Ghirza: Mausoleum North-AQ69121906
Ghirza: Roman town in Libya, one of the main archaeological sites of the country.
Ghirza: Mausoleum North-A
Ghirza's North Cemetery is about half a kilometer west of the center of the desert town. Unlike the tombs on the South Cemetery, which look like obelisks, the mausoleums of this cemetery resemble temples, comparable to the mausoleum of Qasr Banat. In Graeme Barker e.a., Farming the Desert. The UNESCO Libyan Valleys Archaeological Survey (1996), the North Cemetery of Ghira is known as Gh129.
Mausoleum A, which may also be called the tomb of Marchius Nasif and Marchia Mathlich, faces east, to the rising sun and more or less to the town itself. Like the other mausoleums, it is built on a high platform and surrounded by columns that are obviously inspired by classical styles (Ionic columns, in this case, combined with a Doric architrave).
Mausoleum A is unique because it has two funeral rooms. On stylistic grounds and the evidence of ceramics, it can be dated to the early fourth century, which can also be deduced from the spelling of the Latin name Marcius. In the fourth century, the letters ci, which had always represented /ki/, were increasingly often pronounced as /si/. Most Romans accepted this and said Marsius instead of Markius, but the Libyans of Ghirza retained the original pronunciation, and included an h to leave no doubt about this.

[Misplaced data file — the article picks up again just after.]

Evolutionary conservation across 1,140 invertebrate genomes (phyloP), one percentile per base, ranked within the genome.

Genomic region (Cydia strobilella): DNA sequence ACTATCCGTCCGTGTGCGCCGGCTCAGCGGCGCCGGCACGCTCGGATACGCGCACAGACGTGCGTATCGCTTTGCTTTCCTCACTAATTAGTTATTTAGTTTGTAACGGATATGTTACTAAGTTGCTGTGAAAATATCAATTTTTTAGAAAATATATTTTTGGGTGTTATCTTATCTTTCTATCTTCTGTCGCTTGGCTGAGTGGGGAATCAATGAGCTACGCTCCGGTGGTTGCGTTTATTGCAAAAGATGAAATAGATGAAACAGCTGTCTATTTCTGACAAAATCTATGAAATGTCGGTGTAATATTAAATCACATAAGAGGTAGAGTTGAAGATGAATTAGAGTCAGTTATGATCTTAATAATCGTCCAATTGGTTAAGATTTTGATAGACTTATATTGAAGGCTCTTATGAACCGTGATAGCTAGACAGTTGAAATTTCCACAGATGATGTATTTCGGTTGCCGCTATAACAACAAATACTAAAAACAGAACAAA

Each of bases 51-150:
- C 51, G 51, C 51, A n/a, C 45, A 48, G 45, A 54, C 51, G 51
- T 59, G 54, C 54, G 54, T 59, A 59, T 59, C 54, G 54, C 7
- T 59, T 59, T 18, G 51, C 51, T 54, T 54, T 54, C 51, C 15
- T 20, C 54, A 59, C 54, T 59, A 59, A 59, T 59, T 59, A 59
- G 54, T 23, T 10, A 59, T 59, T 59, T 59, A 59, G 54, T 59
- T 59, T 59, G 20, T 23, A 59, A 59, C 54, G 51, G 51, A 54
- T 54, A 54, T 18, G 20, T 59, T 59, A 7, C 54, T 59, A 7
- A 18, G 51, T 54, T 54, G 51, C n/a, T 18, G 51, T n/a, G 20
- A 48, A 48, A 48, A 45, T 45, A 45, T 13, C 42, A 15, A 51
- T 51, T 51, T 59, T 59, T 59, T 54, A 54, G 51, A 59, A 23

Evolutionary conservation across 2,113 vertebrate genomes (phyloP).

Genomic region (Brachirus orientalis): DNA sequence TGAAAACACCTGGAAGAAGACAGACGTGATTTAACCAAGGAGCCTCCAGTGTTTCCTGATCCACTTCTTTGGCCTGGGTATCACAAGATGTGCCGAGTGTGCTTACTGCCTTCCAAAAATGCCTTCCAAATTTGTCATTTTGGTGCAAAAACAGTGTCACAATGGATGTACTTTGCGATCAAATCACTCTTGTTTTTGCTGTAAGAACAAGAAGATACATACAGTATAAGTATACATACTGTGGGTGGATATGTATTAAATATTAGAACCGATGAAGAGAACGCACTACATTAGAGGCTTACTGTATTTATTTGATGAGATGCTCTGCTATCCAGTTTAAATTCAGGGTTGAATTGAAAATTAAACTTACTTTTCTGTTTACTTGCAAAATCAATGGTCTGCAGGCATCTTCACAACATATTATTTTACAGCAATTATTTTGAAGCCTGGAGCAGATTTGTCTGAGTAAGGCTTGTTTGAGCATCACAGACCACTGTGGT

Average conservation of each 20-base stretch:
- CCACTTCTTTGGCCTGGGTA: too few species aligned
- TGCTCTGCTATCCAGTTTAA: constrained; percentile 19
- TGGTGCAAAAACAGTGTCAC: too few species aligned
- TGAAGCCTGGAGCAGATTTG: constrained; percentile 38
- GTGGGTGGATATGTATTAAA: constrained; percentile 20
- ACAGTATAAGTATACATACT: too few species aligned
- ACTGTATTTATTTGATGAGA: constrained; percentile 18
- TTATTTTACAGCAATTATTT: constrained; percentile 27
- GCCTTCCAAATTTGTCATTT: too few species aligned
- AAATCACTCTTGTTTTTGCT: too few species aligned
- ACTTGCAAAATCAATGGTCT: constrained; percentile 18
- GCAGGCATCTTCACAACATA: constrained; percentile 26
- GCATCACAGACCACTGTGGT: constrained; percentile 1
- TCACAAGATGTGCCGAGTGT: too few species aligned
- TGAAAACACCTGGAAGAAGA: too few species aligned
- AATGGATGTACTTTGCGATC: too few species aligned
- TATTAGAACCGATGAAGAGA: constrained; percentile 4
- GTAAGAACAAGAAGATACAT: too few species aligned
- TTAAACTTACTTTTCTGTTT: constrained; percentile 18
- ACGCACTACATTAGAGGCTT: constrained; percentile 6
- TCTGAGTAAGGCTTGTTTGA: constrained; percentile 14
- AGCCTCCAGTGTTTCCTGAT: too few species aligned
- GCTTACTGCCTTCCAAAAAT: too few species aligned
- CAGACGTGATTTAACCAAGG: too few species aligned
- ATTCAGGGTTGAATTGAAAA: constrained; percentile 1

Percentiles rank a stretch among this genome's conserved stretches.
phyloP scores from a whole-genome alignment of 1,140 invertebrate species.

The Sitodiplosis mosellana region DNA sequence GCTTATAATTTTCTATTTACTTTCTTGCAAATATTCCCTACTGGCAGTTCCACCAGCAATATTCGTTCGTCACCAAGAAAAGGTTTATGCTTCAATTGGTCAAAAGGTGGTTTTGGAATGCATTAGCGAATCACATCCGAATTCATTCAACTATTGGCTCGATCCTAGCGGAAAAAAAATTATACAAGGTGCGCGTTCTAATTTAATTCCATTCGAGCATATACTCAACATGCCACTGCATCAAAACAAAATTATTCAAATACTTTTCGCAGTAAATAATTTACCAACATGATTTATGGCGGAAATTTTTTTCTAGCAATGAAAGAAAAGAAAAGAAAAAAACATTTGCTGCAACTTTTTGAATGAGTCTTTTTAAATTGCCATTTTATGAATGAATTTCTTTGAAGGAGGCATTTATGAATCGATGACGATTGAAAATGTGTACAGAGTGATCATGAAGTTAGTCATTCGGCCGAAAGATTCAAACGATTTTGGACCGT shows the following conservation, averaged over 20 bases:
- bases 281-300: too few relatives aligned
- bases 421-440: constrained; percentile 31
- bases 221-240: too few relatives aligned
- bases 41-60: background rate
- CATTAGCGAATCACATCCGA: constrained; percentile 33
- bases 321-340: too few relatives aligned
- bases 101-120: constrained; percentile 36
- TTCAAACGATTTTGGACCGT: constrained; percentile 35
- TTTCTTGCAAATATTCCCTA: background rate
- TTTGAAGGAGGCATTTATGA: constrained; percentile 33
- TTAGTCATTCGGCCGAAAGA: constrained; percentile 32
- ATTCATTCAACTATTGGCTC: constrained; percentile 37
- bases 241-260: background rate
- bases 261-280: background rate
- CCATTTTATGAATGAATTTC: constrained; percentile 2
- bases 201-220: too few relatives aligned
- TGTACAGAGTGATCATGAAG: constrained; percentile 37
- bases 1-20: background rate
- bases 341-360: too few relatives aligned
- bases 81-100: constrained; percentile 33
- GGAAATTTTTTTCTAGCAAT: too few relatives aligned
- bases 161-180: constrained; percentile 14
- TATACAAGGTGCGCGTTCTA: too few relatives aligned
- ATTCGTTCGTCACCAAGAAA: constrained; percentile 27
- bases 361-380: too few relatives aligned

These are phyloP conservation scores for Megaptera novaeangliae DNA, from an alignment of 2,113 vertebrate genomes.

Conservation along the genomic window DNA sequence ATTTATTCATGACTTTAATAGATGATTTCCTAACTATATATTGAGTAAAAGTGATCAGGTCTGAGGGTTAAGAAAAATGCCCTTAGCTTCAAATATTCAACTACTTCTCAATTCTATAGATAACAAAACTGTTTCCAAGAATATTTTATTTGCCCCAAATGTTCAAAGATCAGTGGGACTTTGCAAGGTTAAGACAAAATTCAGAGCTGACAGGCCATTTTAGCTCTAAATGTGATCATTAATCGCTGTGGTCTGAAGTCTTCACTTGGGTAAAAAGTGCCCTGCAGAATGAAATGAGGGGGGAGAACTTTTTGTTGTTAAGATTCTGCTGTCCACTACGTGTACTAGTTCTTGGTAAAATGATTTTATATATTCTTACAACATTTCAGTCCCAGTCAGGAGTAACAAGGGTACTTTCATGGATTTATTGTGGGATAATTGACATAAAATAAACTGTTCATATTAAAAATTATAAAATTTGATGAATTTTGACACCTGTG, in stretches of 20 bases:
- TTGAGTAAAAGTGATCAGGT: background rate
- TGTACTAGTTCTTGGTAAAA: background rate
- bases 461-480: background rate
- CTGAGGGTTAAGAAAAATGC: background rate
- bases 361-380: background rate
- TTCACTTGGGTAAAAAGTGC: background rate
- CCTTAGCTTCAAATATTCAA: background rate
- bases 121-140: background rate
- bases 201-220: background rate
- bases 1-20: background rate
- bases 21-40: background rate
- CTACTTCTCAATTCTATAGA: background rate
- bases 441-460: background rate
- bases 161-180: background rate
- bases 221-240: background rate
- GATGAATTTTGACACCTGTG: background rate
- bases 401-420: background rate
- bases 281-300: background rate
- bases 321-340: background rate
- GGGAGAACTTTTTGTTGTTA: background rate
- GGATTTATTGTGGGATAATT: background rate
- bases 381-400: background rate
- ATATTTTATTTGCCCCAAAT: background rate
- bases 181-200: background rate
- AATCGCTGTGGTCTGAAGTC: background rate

Above the door, which one can still reach by the stairs to the right, was a simple frieze, in which a Latin inscription was included. To the left and right of the inscription were depictions of two eagles carrying hares. They may represent the ascension to heaven of the soul.
The inscription, now in the archaeological museum of Lepcis Magna, mentions the two deceased (Marchius Nasif and Marchia Mathlich), for whom their sons Marchius Nimira and Fydel have erected the monument.
On the southern wall, the two portraits shown to the right were included. One of the women may be Marcia Mathlich - but who is the other?
The decoration of the monument is fairly common: a Doric architrave with the monument's only gargoyle (in the desert!), columns with Ionic capitals, and and a frieze, which shows two peasants with a bull and a lion attacking an unidentified animal.